The Irish character contributes something to retard the improvements of that country. The Irishman has many good qualities: He is brave, witty, generous, eloquent, hospitable, and open-hearted; but he is vain, ostentatious, extravagant, and fond of display-light in counsel - deficient in perseverance-without skill in private or public economy-an enjoyer, not an acquirer -one who despises the slow and patient virtues—who wants the superstructure without the foundation—the result without the previous operation—the oak without the acorn and the three hundred years of expectation. The Irish are irascible, prone to debt, and to fight, and very impatient of the restraints of law. Such a people are not likely to keep their eyes steadily upon the main chance, like the Scotch or the Dutch England strove very hard, at one period, to compel the Scotch to pay a double church ;—but Sawney took his pen and ink; and finding what a sum it amounted to, became furious, and drew his sword. God forbid the Irishman should do the same; the remedy, now, would be worse than the disease: But if the oppressions of England had been more steadily resisted a century ago, Ireland would not have been the scene of poverty, misery, and distress, which it now is.
The Catholic religion, among other causes, contributes to the backwardness and barbarism of Ireland. Its debasing superstition, childish ceremonies, and the profound submission to the priesthood which it teaches, all tend to darken men's minds, to impede the progress of knowledge and inquiry, and to prevent Ireland from becoming as free, as powerful, and as rich as the sister kingdom. Though sincere friends to Catholic emancipation, we are no advocates for the Catholic religion. We should be very glad to see a general conversion to Protestantism among the Irish; but we do not think that violence, privations, and incapacities, are the proper methods of making proselytes. .
Such then is Ireland at this period,-a land more barbarous than the rest of Europe, because it has been worse treated and more cruelly oppressed.
The remedies are, time and justice; and that justice consists in repealing all laws which make any distinction between the two religions ; in placing over the government of Ireland, not the stupid, amiable and insignificant noblemen wbo have too often been sent there, but men who feel deeply the wrongs of Ireland, and who have an ardent wish to heal them ; who will take care that Catholics, when eligible, shall be elected; who will share
the patronage of Ireland proportionally among the two parties, and give to just and liberal laws the same vigour of execution which has hitherto been reserved only for decrees of tyranny, and the enactments of oppression. The injustice and hardship of supporting two churches must be put out of sight, if it cannot or ought not to be cured. The political economist, the moralist and the satirist, must combine to teach moderation and superintendence to the great Irish proprietors. Public talk and clamour may do something for the poor Irish, as it did for the slaves in the West Indies. Ireland will become more quiet under such treatment, and then more rich, more comfortable, and more civilized ; and the horrid spectacle of folly and tyranny, which it at present exhibits, may in time be removed from the eyes of Europe.
There are two eminent Irishmen now in the House of Commons, Lord Castlereagh and Mr. Canning, who will subscribe to the justness of every syllable we have said upon this subject ; and who have it in their power, by making it the condition of their remaining in office, to liberate their native country, and raise it to its just rank among the nations of the earth. Yet the Court buys them over, year after year, by the pomp and perquisites of office; and year after year, they come into the House of Commons, feeling deeply, and describing powerfully, the injuries of five millions of their countrymen,-and continue members of a government that inflicts those evils, under the pitiful delusion that it is not a cabinet question,-as if the scratchings and quarrellings of kings and queens could alone cement politicians together in indissoluble unity, while the fate and fortune of one third of the empire might be complimented away from one minister to another, without the smallest breach in their cabinet alliance. Politicians, at least honest politicians, should be very flexible and accommodating in little things—very rigid and inflexible in great things. And is this not a great thing ? Who has painted it in finer and more commanding eloquence than Mr. Canning? Who has taken a more sensible and statesman-like view of our miserable and cruel policy than Lord Castlereagh? You would think, to hear them, that the same planet could not contain them and the oppressors of their country,--perhaps not the same solar system. Yet for money, claret and patronage, they lend their countenance, assistance and friendship, to the Ministers who are the stern and inflexible enemies to the emancipation of Ireland !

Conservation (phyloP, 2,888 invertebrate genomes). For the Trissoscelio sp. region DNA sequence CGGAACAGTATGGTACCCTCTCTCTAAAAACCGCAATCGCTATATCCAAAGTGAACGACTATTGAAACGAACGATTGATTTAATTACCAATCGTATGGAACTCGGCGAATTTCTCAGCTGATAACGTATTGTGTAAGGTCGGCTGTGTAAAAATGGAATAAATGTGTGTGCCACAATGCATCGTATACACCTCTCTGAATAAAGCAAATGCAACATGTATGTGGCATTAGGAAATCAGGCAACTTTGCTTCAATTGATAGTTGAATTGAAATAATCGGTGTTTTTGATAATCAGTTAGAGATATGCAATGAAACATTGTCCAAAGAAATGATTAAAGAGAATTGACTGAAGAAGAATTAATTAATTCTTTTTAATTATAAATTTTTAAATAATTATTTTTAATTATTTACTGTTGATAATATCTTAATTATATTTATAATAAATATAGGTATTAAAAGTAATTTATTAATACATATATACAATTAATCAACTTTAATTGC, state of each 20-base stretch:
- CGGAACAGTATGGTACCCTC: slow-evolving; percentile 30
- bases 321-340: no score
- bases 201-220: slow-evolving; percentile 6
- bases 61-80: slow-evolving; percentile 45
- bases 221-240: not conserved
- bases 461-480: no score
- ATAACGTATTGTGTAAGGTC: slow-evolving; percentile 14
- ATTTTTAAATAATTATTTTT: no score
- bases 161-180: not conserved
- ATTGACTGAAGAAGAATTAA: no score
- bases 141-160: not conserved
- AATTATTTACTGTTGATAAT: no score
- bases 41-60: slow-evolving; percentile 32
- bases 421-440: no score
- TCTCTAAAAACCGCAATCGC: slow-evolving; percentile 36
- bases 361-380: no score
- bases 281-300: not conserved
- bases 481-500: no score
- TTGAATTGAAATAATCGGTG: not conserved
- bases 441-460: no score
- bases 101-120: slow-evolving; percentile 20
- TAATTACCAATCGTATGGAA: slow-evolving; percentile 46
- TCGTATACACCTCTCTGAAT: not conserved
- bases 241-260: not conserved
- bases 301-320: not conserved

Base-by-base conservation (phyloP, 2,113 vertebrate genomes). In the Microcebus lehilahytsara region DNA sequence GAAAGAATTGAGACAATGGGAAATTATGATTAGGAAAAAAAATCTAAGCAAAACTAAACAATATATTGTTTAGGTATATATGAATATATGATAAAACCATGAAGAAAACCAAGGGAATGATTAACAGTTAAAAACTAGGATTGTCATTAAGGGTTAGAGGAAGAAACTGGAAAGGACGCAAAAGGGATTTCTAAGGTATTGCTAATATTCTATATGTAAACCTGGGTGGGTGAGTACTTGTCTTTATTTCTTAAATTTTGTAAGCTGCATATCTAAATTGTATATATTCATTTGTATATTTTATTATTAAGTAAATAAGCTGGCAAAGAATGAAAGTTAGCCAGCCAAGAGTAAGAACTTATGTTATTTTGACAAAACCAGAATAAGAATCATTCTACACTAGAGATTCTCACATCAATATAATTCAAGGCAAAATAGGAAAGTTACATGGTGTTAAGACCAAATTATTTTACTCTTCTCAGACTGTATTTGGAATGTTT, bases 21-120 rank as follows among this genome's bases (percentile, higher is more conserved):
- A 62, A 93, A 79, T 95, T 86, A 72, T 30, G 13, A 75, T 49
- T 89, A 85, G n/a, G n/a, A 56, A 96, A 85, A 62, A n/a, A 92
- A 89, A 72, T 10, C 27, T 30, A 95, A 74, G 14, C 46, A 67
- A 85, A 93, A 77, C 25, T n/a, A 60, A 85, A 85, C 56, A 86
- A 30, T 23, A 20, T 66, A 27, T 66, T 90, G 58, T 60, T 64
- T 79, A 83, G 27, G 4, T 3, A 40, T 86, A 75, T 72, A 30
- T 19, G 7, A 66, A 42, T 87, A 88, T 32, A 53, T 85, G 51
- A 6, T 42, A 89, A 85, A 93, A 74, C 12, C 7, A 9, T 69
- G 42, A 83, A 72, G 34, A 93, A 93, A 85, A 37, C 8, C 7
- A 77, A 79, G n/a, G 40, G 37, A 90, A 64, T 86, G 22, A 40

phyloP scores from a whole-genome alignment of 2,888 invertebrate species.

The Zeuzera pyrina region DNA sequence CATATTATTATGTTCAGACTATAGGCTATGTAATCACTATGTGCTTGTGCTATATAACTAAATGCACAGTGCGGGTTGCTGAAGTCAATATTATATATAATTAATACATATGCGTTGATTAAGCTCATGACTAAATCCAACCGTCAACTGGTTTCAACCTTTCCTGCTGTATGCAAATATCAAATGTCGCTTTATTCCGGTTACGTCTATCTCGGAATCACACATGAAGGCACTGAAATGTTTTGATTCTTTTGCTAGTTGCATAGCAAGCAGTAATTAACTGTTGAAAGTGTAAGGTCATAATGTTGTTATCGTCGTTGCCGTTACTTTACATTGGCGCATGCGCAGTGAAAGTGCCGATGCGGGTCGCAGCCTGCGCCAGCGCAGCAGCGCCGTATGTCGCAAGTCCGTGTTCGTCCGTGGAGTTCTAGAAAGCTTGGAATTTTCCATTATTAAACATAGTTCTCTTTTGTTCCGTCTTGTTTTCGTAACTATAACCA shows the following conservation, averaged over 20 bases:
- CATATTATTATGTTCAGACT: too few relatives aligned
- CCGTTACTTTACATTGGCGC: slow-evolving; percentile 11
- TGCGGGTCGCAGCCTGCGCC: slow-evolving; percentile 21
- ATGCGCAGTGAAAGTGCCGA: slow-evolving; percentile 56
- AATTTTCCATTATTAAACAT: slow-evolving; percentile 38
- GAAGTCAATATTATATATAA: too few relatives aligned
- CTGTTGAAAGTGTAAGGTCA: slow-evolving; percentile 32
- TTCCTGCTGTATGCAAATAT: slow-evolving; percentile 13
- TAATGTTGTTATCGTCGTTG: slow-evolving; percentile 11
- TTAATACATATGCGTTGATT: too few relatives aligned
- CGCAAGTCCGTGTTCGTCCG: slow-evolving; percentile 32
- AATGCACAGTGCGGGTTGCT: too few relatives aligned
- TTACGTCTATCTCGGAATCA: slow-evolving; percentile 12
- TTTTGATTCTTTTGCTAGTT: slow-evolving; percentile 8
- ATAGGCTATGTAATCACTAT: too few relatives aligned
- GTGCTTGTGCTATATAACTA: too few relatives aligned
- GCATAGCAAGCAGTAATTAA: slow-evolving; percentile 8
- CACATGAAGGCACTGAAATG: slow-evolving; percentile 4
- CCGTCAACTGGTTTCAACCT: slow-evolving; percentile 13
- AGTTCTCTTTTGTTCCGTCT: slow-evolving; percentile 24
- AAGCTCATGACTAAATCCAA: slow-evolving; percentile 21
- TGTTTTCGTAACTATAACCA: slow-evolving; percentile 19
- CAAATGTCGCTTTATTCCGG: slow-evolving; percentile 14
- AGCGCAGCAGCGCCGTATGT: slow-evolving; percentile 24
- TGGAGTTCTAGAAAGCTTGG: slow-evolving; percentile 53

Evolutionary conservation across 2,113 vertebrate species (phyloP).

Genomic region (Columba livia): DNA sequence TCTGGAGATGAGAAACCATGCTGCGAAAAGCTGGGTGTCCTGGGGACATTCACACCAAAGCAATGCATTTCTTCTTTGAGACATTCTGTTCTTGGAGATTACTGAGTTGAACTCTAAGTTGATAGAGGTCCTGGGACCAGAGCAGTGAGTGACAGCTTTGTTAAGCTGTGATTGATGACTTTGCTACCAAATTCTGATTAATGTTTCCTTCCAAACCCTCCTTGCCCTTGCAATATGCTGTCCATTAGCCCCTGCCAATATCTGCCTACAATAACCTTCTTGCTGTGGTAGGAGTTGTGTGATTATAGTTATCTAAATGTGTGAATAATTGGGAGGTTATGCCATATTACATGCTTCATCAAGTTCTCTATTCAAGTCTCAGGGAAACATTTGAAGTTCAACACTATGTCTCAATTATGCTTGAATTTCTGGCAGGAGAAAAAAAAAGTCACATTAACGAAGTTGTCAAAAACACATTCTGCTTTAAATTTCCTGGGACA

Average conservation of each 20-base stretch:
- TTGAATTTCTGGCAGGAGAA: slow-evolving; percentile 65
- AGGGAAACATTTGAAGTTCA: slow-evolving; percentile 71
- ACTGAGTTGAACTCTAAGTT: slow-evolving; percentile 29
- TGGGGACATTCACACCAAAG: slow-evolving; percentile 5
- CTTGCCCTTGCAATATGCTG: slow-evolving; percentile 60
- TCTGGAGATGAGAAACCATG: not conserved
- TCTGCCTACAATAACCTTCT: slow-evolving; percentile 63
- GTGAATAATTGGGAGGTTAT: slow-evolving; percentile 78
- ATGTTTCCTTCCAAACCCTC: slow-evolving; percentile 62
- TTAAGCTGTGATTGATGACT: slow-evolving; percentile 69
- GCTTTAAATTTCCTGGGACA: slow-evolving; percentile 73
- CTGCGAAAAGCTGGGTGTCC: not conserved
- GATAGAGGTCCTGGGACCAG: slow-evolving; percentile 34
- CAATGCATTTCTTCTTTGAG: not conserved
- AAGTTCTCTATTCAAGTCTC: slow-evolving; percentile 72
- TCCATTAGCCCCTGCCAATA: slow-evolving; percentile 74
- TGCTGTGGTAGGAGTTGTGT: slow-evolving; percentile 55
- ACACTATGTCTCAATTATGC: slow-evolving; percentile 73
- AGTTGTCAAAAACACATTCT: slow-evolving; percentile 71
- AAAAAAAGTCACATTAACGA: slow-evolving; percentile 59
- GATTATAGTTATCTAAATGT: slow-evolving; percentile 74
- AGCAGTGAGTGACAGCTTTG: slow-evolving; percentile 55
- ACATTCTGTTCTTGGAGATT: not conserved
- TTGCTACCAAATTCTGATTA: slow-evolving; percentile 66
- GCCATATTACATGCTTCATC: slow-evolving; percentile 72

Thank God that all is not profligacy and corruption in the history of that devoted people—and that the name of Irishman does not always carry with it the idea of the oppressor or the oppressed—the plunderer or the plundered—the tyrant or the
slave. Great men hallow a whole people, and lift up all who live in their time. What Irishman does not feel proud that he has lived in the days of GRATTAN? who has not turned to him for comfort, from the false friends and open enemies of Ireland ? who did not remember him in the days of its burnings and wastings and murders ? No Government ever dismayed him—the world could not bribe him-he thought only of Ireland-lived for no other object—dedicated to her his beautiful fancy, his elegant wit, his manly courage, and all the splendour of his astonishing eloquence. He was so born, and so gifted, that poetry, forensic skill, elegant literature, and all the highest attainments of human genius, were within his reach; but he thought the noblest occupation of a man was to make other men happy and free; and in that straight line he went on for fifty years, without one sidelook, without one yielding thought, without one motive in his heart which he might not have laid open to the view of God and
He is gone !-but there is not a single day of his honest life of which every good Irishman would not be more proud, than of the whole political existence of his countrymen,--the annual deserters and betrayers of their native land.
[The following beautiful lines, from the eloquent pen of Miss Frances WRIGHT, have appeared before ; yet we would fain give them a more accessible, if not a more lasting habitation, in our
We value the esteem and friendship of the admirable author of Altorf,—and feel more gratified with the approbation of one such person of genius, than hurt at the sarcasms of a thousand tourists.]
THE STRANGER'S FAREWELL TO AMERICA.
Yes! I have left ye, regions of the sun!
may their influence shine,